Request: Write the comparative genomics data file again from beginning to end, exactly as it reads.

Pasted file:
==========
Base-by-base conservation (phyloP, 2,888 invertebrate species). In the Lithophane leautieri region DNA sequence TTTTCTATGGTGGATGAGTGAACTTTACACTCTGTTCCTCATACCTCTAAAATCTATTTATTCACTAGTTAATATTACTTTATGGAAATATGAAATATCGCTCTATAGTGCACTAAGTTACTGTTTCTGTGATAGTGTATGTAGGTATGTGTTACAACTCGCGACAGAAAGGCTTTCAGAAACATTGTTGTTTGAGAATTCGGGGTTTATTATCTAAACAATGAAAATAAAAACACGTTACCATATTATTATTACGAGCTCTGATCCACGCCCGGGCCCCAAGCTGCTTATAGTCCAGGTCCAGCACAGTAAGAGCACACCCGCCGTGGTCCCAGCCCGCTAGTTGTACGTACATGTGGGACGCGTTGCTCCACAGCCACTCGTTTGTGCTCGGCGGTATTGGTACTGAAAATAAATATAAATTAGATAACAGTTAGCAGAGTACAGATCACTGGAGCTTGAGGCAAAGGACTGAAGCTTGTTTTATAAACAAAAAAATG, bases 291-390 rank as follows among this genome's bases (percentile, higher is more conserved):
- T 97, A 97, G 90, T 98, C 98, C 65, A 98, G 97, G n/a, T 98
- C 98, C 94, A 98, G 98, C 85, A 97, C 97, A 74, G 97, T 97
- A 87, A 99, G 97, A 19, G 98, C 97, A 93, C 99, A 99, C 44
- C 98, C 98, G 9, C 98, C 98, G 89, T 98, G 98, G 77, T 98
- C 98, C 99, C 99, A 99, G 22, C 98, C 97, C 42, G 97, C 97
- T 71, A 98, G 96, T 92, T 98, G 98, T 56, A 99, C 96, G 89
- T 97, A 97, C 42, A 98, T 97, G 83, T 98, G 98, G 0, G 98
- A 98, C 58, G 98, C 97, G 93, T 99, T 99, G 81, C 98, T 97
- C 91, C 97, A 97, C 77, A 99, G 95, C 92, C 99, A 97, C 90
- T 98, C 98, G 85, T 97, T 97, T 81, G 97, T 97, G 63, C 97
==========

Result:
Base-by-base conservation (phyloP, 2,888 invertebrate species). In the Lithophane leautieri region DNA sequence TTTTCTATGGTGGATGAGTGAACTTTACACTCTGTTCCTCATACCTCTAAAATCTATTTATTCACTAGTTAATATTACTTTATGGAAATATGAAATATCGCTCTATAGTGCACTAAGTTACTGTTTCTGTGATAGTGTATGTAGGTATGTGTTACAACTCGCGACAGAAAGGCTTTCAGAAACATTGTTGTTTGAGAATTCGGGGTTTATTATCTAAACAATGAAAATAAAAACACGTTACCATATTATTATTACGAGCTCTGATCCACGCCCGGGCCCCAAGCTGCTTATAGTCCAGGTCCAGCACAGTAAGAGCACACCCGCCGTGGTCCCAGCCCGCTAGTTGTACGTACATGTGGGACGCGTTGCTCCACAGCCACTCGTTTGTGCTCGGCGGTATTGGTACTGAAAATAAATATAAATTAGATAACAGTTAGCAGAGTACAGATCACTGGAGCTTGAGGCAAAGGACTGAAGCTTGTTTTATAAACAAAAAAATG, bases 291-390 rank as follows among this genome's bases (percentile, higher is more conserved):
- T 97, A 97, G 90, T 98, C 98, C 65, A 98, G 97, G n/a, T 98
- C 98, C 94, A 98, G 98, C 85, A 97, C 97, A 74, G 97, T 97
- A 87, A 99, G 97, A 19, G 98, C 97, A 93, C 99, A 99, C 44
- C 98, C 98, G 9, C 98, C 98, G 89, T 98, G 98, G 77, T 98
- C 98, C 99, C 99, A 99, G 22, C 98, C 97, C 42, G 97, C 97
- T 71, A 98, G 96, T 92, T 98, G 98, T 56, A 99, C 96, G 89
- T 97, A 97, C 42, A 98, T 97, G 83, T 98, G 98, G 0, G 98
- A 98, C 58, G 98, C 97, G 93, T 99, T 99, G 81, C 98, T 97
- C 91, C 97, A 97, C 77, A 99, G 95, C 92, C 99, A 97, C 90
- T 98, C 98, G 85, T 97, T 97, T 81, G 97, T 97, G 63, C 97